“So we hope the relevant side does more to enhance mutual trust among regional countries, and thus benefit the regional peace and development,” Hua said.

Her comments followed the signing of an enhanced defense cooperation agreement Monday between U.S. Defense Secretary Ash Carton and Singapore Defense Minister Ng Eng Hen.

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Why go after the bottled water industry with pitchforks?

May 15, 2015 by · 1 Comment
Filed under: Current Affairs and Politics 

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Written by Ng E-Jay
15 May 2015

I do NOT understand why people would go after the bottled water industry with pitchforks when the soft drink industry causes far more environmental damage, and markets a far more unhealthy product. The soft drink industry also liberally uses plastics, non-biodegradable containers, and other environmentally-unfriendly agents. They also draw water from drought-affected areas for their own selfish use. Why condemn bottled water and leave soft drinks alone? It makes no sense.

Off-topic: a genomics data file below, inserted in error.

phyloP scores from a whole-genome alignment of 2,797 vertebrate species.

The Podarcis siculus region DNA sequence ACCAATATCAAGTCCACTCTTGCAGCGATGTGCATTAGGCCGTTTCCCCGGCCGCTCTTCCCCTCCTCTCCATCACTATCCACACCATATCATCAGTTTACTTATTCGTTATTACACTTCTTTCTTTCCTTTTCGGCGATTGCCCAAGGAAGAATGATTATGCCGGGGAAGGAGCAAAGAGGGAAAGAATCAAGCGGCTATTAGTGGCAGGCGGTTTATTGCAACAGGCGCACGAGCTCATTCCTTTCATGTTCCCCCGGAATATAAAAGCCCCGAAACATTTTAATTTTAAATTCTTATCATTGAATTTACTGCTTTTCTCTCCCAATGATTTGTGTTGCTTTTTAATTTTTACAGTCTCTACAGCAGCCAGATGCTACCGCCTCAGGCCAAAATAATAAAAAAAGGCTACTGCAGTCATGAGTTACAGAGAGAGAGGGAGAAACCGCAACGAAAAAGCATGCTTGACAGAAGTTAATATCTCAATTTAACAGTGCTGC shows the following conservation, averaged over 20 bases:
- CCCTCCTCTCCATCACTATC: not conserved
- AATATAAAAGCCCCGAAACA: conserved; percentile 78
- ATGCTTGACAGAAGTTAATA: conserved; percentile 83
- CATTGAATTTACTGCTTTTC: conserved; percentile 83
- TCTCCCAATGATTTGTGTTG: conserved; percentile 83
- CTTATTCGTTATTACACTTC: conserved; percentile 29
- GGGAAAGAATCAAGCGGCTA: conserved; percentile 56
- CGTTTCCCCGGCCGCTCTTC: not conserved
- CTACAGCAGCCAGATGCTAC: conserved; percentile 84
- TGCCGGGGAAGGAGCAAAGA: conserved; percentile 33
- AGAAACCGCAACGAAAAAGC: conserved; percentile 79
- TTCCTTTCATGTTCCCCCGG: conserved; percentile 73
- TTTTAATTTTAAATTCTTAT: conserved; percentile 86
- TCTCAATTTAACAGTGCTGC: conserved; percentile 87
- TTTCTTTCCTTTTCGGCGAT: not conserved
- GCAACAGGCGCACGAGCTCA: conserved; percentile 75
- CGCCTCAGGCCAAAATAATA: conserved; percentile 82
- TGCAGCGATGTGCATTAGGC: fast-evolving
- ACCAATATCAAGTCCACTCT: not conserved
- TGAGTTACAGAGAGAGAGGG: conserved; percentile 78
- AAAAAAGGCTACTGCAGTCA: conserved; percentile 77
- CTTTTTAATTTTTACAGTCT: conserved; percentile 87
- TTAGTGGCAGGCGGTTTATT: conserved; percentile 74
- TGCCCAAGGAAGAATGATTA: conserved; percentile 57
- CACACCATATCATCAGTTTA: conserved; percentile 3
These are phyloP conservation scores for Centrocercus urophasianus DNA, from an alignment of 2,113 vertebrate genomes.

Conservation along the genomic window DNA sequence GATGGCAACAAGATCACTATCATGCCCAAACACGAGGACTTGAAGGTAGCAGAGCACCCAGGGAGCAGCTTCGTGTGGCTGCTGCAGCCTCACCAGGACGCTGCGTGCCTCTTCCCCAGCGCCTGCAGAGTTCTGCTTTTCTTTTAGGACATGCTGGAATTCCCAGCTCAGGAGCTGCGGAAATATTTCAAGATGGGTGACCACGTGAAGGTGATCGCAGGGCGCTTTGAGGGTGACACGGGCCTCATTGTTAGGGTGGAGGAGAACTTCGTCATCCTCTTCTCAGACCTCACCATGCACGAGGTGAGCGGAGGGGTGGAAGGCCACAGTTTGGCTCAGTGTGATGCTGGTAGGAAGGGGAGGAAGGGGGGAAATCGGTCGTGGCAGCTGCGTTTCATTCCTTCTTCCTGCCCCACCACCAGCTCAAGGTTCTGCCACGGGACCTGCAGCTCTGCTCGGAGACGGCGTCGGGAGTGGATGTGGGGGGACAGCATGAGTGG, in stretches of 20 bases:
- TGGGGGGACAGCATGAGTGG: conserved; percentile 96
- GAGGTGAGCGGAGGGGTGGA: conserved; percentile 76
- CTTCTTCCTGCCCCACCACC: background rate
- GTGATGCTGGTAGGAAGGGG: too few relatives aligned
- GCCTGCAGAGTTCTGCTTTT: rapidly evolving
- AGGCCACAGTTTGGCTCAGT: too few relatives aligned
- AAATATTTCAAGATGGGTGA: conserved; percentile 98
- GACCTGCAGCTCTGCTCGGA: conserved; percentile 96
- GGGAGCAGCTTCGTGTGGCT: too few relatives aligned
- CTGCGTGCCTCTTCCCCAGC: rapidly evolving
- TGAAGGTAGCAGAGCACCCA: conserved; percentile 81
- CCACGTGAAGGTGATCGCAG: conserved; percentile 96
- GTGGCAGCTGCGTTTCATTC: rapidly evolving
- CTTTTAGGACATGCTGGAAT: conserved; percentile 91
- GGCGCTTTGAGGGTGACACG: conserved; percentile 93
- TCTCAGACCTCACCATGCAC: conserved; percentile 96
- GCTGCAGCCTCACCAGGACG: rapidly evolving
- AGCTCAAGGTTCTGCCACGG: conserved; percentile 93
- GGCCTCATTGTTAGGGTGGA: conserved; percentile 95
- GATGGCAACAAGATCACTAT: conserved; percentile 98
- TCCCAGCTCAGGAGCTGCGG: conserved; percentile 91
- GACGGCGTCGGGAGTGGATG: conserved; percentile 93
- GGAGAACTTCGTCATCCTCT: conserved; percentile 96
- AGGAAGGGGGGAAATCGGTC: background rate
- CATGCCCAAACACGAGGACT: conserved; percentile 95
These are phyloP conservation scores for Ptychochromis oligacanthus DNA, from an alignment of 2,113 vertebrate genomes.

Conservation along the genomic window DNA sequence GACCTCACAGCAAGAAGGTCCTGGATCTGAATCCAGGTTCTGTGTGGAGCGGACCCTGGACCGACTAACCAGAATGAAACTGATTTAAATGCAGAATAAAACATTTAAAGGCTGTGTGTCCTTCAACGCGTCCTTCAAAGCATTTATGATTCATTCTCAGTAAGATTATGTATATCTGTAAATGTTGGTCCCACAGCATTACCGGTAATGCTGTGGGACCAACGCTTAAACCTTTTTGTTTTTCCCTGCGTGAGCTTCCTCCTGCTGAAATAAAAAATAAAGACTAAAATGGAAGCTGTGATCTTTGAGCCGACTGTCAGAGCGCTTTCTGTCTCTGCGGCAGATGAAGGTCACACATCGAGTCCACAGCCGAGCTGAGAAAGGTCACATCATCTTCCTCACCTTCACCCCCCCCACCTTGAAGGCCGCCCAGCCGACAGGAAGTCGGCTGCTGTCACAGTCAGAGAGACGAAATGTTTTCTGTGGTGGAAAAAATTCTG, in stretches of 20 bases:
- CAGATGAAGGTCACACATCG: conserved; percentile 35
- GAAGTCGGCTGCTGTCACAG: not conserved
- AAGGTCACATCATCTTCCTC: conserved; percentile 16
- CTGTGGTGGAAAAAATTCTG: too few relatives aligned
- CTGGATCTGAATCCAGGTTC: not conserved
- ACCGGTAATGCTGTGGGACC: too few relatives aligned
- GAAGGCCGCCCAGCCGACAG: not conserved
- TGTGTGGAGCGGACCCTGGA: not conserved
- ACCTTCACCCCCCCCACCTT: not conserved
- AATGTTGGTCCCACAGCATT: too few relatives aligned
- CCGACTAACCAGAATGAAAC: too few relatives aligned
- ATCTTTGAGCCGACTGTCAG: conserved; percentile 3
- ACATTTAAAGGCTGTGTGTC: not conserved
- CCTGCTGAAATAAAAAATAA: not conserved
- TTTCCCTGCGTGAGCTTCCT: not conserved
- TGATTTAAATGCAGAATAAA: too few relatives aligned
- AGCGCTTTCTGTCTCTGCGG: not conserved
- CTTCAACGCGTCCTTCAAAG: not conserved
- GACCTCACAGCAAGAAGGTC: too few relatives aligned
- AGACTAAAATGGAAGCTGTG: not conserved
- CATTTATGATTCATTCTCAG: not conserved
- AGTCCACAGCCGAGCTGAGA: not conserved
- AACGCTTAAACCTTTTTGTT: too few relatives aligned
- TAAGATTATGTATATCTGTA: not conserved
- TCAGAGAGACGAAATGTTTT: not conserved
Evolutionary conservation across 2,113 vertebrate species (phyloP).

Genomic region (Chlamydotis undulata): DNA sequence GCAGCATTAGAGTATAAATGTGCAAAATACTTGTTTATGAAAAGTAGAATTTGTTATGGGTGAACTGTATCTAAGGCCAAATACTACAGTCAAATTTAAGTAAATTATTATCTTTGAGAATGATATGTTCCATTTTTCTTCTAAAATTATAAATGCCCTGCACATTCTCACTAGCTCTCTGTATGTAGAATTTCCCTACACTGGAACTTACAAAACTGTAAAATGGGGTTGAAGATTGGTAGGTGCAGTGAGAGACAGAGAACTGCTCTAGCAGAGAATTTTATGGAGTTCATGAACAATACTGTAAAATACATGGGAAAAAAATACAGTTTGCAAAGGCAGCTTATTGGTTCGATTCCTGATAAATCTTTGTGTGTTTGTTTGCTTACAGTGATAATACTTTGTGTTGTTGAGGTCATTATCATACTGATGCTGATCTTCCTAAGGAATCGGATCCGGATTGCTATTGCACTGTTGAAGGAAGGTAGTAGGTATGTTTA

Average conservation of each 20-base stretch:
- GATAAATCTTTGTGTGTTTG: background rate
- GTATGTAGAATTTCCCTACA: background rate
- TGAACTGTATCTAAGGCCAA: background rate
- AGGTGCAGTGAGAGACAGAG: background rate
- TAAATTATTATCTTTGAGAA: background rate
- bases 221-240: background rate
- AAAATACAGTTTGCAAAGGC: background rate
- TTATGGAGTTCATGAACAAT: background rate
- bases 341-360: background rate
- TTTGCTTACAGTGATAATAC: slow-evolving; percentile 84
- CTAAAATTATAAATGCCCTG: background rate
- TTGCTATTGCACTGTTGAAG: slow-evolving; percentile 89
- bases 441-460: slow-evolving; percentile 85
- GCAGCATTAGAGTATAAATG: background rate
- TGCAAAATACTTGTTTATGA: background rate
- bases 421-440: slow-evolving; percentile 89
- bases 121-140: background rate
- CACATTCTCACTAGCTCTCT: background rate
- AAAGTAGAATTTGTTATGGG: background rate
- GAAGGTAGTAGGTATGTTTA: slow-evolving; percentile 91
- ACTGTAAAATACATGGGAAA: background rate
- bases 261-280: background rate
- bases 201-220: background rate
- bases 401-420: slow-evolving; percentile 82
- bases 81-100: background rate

The environmentalists would have me drink a can of coke rather than a can of plain water after a workout. And they always say I can go drink from water fountains or bring my own water bottle. Well I don’t trust public water fountains because of hygiene, and even if I did trust them, I don’t see the government providing water dispensers all throughout the island for people to use.

There was once, on a very hot day, when I was stuck at Upper Thomson Road with no source of hydration except for a seven-eleven store. Imagine if the environmentalists had succeeded in banning bottled water in Singapore. To quench my thirst, I would have to buy a soft drink from the seven-eleven store. What a joke!

The bottled water industry is under attack because of a group of environmentalists who are on the payroll of the soft drink industry to undermine and discredit a simple, perfectly healthy, calorie free product. It is as simple as that. Shame on you, California, for banning a healthy product whilst ignoring the slew of unhealthy beverages being forced down the throats of the general public.